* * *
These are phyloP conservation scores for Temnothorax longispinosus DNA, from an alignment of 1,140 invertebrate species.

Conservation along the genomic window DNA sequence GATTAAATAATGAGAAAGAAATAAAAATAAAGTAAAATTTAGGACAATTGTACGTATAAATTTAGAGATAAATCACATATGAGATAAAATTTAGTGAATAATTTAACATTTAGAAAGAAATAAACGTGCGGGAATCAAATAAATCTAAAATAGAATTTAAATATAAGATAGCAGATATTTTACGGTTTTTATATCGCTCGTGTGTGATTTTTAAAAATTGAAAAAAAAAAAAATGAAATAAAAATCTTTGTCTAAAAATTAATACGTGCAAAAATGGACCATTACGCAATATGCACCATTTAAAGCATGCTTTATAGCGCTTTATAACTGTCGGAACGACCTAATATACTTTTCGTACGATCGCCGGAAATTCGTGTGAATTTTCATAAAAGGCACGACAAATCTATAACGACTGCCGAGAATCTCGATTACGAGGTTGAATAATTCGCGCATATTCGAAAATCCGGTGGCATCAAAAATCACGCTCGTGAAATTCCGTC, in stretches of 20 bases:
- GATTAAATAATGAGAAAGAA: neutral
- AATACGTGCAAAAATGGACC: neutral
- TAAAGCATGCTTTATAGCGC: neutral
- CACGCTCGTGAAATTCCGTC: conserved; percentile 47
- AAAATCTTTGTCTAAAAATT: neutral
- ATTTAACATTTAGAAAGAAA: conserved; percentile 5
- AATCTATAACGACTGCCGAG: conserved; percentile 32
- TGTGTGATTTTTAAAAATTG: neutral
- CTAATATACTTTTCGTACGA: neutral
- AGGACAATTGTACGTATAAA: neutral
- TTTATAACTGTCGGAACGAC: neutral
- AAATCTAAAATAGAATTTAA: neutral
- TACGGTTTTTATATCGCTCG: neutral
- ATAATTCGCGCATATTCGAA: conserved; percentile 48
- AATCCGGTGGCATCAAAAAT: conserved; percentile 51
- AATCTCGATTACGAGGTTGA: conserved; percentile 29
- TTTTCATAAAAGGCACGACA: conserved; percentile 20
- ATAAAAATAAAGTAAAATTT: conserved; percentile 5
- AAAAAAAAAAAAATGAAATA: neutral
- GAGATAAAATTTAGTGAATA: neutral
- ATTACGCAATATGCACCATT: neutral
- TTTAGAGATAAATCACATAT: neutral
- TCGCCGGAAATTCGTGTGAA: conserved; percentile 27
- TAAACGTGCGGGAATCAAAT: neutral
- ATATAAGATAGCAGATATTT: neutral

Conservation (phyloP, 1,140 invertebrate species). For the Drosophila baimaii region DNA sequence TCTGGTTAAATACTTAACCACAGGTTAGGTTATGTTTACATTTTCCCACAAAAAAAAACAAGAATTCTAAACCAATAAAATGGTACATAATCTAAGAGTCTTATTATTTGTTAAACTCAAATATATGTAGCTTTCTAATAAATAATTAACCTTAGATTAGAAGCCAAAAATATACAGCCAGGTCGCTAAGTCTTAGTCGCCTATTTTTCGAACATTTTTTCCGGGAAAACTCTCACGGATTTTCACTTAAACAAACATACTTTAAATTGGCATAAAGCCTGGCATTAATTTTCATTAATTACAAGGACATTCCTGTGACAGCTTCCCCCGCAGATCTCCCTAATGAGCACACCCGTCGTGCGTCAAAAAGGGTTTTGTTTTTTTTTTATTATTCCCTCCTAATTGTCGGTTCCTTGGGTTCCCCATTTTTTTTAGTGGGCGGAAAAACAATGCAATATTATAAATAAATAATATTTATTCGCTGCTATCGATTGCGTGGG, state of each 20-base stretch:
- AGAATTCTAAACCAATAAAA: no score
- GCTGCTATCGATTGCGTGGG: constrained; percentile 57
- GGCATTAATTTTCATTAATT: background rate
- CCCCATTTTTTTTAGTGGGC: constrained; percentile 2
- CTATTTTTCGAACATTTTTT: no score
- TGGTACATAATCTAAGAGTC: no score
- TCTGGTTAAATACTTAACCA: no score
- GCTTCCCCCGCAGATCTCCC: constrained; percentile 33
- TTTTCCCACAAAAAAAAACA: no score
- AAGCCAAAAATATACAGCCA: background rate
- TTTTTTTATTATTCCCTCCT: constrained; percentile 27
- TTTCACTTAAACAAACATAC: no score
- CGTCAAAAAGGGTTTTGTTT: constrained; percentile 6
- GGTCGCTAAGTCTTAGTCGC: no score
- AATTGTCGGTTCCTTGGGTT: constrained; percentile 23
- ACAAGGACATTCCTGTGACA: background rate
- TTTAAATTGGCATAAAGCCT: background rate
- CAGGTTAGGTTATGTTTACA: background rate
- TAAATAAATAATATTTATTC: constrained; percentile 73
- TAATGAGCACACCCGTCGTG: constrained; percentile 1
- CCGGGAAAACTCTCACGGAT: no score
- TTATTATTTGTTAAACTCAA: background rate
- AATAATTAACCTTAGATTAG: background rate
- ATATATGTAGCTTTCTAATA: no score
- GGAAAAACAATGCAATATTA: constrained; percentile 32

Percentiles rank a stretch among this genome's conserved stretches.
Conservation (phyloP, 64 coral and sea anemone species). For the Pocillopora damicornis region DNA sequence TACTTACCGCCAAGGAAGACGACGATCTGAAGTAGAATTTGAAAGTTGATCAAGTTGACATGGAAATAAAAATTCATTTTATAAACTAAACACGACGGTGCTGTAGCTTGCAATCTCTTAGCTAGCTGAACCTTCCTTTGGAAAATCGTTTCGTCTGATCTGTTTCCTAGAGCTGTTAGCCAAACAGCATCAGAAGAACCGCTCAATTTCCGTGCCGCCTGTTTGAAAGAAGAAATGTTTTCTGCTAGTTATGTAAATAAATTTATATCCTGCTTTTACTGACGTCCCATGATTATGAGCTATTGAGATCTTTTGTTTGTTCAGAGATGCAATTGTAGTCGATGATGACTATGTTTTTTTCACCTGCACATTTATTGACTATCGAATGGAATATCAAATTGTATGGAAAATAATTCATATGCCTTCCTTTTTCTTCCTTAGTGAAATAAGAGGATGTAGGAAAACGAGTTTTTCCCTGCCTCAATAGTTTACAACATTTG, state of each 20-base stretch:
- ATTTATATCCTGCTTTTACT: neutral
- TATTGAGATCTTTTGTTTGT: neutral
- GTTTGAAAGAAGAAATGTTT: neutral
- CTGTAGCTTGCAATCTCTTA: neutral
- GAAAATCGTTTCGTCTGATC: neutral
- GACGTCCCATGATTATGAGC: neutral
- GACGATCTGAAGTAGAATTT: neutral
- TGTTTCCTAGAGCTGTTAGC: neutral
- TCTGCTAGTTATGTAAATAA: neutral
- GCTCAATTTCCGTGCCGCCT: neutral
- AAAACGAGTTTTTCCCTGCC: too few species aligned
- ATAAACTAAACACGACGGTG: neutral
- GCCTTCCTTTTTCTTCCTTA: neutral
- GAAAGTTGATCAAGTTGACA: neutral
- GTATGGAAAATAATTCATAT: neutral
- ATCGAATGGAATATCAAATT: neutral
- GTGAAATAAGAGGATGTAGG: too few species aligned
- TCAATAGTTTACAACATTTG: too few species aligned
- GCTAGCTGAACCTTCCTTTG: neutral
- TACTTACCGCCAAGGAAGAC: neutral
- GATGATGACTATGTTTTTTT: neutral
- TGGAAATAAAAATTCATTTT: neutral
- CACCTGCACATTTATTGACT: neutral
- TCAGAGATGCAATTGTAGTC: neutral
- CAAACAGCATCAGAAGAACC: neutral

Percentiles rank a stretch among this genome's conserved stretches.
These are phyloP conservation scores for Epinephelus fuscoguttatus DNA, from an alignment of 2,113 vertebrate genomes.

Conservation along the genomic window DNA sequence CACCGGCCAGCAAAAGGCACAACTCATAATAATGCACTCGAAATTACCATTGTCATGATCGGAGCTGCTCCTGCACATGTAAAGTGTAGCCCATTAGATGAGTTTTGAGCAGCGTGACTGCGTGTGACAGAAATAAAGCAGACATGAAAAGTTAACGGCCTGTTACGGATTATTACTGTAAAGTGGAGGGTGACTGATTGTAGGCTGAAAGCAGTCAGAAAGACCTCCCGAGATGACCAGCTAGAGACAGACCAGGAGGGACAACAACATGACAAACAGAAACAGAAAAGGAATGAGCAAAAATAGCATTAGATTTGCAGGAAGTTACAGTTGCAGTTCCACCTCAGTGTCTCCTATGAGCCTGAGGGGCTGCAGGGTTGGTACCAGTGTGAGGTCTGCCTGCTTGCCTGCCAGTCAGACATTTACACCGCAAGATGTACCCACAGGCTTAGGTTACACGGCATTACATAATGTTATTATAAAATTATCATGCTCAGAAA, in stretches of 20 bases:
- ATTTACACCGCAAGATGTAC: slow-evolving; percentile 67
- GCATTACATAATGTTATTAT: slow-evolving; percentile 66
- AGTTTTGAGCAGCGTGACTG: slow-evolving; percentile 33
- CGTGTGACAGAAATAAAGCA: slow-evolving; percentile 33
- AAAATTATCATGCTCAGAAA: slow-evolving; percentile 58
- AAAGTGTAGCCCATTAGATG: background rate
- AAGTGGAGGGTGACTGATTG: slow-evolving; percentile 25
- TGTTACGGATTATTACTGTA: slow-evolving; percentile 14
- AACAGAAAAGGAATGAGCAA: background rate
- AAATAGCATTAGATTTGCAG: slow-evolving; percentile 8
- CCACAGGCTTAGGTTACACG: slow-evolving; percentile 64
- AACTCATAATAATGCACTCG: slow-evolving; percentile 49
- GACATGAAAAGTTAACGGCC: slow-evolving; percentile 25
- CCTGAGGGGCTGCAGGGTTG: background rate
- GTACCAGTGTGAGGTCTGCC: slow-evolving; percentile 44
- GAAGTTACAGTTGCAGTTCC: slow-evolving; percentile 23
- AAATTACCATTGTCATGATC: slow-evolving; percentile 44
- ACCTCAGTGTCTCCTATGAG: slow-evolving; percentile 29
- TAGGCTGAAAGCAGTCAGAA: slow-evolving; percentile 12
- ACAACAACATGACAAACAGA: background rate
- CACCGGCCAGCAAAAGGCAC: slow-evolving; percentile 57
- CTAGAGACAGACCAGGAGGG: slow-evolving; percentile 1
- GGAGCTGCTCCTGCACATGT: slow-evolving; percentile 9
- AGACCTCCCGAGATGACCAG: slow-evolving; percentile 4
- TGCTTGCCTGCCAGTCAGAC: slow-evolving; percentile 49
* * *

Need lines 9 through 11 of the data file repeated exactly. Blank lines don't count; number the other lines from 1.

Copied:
- AATCTATAACGACTGCCGAG: conserved; percentile 32
- TGTGTGATTTTTAAAAATTG: neutral
- CTAATATACTTTTCGTACGA: neutral